Speaking of hideous ...


That face could (does) give anyone with a decent, compassionate soul nightmares.

OK, that's all for now. I need to go to bed.

--Regulus

Tuesday, November 21, 2017

The Day Before the Day Before Thanksgiving Brief Update Interspersed with Pictures from This Past Sunday's Rock Creek Park Walk

Tall trees in Rock Creek Park, Washington, D.C., 4:21PM November 19, 2017.

On Sunday, my good friend Chester and I met at the Silver Spring Metro and -- after entering a finger of Rock Creek Park at the edge of the D.C. neighborhood called North Portal Estates (which stretches up to the very apex of the District at the North Cornerstone) -- proceeded to take an 8 to 9 mile walk into and through forested trails of Rock Creek Park.

A large house at the corner of N. Spruce and N. Portal Drives NW, Washington, D.C., 3:11PM November 19, 2017.

This is in the floral or "fourth" alphabet of D.C. -- with the street names running up to the northernmost one in the District of Columbia, Verbena Street.

*******

We eventually emerged by dusk at Peirce Mill and thence walking up Tilden Street to Connecticut Avenue and back to Woodley Park.

I actually continued back home via Adams-Morgan -- through which I had not traversed in the past two years and marveled at how many businesses had changed, not to mention how much better the exterior of that Marie H. Reed Recreation Center looked.

A telephone pole and mostly bare tree branches seen against a chilly blue sky, 7900 block of W. Beach Drive NW, Washington, D.C., 3:16PM November 19, 2017.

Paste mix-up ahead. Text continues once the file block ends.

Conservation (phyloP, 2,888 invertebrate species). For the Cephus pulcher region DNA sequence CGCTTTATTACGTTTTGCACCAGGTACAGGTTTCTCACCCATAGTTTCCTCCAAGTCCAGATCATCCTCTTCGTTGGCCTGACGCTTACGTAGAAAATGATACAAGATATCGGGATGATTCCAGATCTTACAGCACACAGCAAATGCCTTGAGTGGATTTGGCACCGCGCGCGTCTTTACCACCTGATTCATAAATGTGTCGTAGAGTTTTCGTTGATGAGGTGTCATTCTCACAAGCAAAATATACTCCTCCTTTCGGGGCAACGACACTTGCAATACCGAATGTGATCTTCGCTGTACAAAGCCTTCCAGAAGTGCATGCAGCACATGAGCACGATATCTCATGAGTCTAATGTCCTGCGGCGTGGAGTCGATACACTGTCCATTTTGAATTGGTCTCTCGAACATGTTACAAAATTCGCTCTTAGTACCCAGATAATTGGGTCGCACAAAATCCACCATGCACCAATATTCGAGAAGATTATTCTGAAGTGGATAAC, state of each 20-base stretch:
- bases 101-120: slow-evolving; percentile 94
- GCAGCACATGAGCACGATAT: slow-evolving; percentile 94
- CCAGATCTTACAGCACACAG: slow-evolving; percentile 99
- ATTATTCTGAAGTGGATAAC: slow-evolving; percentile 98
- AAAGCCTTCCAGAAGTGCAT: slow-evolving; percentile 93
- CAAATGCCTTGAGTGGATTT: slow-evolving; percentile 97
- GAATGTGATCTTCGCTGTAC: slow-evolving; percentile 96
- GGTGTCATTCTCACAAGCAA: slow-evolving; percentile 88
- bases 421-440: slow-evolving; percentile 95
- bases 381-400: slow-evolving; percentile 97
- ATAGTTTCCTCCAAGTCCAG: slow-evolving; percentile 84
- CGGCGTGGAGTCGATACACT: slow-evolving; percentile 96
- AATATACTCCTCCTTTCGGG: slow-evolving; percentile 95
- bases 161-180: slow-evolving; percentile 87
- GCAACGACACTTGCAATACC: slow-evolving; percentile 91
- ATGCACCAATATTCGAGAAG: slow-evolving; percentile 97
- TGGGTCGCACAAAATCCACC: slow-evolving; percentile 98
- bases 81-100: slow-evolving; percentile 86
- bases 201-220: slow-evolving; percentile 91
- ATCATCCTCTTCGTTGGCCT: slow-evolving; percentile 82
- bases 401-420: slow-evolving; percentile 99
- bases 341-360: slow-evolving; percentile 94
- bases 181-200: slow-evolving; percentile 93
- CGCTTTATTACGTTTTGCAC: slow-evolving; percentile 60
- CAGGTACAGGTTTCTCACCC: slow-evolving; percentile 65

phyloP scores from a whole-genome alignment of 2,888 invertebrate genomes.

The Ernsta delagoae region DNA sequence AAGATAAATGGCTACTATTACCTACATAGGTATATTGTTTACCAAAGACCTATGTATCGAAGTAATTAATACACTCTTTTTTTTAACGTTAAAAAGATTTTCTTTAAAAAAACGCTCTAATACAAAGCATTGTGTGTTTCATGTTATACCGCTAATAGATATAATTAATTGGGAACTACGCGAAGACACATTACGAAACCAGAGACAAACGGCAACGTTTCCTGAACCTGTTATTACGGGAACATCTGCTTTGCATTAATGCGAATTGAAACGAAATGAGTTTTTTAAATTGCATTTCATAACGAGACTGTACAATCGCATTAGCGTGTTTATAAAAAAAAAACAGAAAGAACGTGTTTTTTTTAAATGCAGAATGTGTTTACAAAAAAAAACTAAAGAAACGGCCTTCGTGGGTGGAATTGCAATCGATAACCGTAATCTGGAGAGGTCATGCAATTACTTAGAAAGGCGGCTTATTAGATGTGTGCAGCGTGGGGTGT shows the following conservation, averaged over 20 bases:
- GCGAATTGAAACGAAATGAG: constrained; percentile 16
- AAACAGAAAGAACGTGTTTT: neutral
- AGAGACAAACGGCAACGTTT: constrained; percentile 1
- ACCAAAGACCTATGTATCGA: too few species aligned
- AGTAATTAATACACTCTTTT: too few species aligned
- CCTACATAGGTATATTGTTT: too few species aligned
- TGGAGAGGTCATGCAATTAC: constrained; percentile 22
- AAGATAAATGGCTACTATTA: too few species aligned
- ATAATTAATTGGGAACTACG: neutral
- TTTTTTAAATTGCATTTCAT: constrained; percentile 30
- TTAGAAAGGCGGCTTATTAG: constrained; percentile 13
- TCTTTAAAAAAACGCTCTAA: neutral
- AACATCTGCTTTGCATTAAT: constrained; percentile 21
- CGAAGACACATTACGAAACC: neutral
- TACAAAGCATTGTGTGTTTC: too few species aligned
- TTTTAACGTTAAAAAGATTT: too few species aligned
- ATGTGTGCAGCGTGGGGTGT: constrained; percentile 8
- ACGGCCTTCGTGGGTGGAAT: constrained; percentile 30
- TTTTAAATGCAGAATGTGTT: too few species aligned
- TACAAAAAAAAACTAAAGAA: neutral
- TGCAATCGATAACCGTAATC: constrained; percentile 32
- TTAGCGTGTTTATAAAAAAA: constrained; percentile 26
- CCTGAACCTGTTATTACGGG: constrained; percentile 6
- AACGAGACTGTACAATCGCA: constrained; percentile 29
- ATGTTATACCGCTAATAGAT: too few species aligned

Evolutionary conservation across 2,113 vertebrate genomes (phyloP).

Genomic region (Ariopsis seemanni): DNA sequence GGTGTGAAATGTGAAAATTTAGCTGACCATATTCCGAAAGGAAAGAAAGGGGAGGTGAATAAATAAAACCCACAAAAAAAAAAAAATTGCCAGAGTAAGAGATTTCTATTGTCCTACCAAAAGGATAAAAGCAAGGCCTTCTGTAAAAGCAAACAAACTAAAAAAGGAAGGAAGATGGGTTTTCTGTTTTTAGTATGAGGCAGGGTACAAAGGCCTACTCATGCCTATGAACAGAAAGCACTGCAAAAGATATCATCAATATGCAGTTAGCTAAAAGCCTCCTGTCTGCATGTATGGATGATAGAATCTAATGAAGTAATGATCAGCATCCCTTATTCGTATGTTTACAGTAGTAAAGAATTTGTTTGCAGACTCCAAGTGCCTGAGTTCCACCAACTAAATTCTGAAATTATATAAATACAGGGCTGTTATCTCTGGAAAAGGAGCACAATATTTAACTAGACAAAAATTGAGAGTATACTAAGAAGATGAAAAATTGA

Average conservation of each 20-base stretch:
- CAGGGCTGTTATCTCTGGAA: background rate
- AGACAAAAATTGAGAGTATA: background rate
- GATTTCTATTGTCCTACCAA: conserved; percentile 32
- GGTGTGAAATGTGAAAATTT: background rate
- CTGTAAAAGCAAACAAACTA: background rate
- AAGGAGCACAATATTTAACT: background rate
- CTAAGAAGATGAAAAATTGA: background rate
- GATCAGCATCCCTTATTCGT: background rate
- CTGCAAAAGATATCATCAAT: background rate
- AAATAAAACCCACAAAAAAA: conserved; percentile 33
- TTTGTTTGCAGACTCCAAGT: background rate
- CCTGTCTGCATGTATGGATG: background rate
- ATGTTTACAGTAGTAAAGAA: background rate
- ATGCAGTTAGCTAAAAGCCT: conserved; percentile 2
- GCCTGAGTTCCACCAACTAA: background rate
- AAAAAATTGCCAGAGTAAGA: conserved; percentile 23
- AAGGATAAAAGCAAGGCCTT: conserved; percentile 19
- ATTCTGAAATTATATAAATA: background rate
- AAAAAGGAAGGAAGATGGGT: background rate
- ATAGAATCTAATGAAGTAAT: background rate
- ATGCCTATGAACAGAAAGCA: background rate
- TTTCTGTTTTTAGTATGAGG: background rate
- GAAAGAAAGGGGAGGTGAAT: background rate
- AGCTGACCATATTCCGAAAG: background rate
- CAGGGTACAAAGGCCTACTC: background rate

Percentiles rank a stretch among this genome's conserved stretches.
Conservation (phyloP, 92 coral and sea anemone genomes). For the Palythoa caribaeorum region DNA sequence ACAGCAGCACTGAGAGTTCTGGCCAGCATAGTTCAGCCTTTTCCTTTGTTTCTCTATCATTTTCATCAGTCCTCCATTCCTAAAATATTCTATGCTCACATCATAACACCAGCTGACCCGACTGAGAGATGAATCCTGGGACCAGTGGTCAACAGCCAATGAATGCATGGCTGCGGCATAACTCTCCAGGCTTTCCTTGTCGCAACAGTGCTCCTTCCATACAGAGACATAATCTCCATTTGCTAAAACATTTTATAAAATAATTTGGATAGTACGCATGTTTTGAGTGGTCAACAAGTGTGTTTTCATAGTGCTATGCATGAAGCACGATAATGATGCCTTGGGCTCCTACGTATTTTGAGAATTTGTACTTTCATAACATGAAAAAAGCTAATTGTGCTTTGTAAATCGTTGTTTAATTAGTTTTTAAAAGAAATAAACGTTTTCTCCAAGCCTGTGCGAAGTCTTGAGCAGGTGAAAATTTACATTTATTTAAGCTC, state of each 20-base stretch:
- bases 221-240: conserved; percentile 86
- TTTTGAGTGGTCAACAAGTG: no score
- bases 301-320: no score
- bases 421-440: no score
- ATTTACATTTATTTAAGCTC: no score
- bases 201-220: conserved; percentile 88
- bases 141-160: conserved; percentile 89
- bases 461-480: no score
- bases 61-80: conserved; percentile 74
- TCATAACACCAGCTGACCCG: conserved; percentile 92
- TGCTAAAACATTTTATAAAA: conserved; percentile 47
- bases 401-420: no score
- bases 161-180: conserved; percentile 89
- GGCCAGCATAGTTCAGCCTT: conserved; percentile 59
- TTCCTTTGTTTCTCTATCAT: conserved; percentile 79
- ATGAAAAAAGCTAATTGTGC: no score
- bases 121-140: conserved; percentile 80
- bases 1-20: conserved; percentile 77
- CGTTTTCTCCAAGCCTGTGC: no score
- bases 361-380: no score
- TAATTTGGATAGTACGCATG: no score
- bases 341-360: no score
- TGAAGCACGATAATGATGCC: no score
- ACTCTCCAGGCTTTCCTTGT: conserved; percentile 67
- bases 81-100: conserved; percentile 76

The day was a lovely November one -- cool, variably cloudy with a soft stratocumulus overcast that mostly cleared by sunset as a chilly northwesterly breeze kicked up. (It had been post-cold frontal gusty earlier in the day but the winds slackened -- only to pick back up again, perhaps as a minor reinforcing boundary pushed through.)  

The photos in this entry were taken on that walk.

A large dead root of a very dead tree in Rock Creek Park, Washington, D.C., 3:31PM November 19, 2017.

*******

Oh, yes, we also had lunch at Mamma Lucia's in Silver Spring -- where I absurdly overspent on a dumb lunch -- and later along Connecticut Avenue, stopped at a Thai restaurant in Cleveland Park and then at Woodley Café for a drink at the bar.

Mamma Lucia's is where for years Gasy the Hangry Chipmungorilla used to get a weekly free meal from a very strange, very closeted, very wealthy man (sometimes in a group). Gasy being Gasy, he usually got it to go because he had so other better offers to which to attend.

Anyway, Chester and I parted around 8PM at Connecticut Ave and Calvert Road -- he to the Metro and I back home, but stopped at my neighbor Fred's place where he, Doug, and I watched on Netflix two hilarious episodes of 'Allo 'Allo!

A man rides a bike with a small child in a backseat at the entrance to Rock Creek Park, Washington, D.C., 3:37PM November 19, 2017.

(I think this is on or right by the DC-Maryland line.)

*******

As for an actual entry ...

I had intended to post an entry last night -- a meaningful, multiple-part entry, that is -- but once I got home from the gym, and after making dinner and a bevy of text messages with Chris T. and my high school classmate Lynda (whom I am meeting on Friday when in Glen Burnie for the Thanksgiving holiday), followed by watching Perry Mason and the other late night MeTV shows, I just couldn't do it.

(I got really pissed because my stupid digital antenna-based reception went out right at the climatic courtroom scene of the episode -- probably because of the interference from a stupid MPD helicopter circling overhead chasing some shitty street criminal. I hate that that's how this particular damn Universe works.)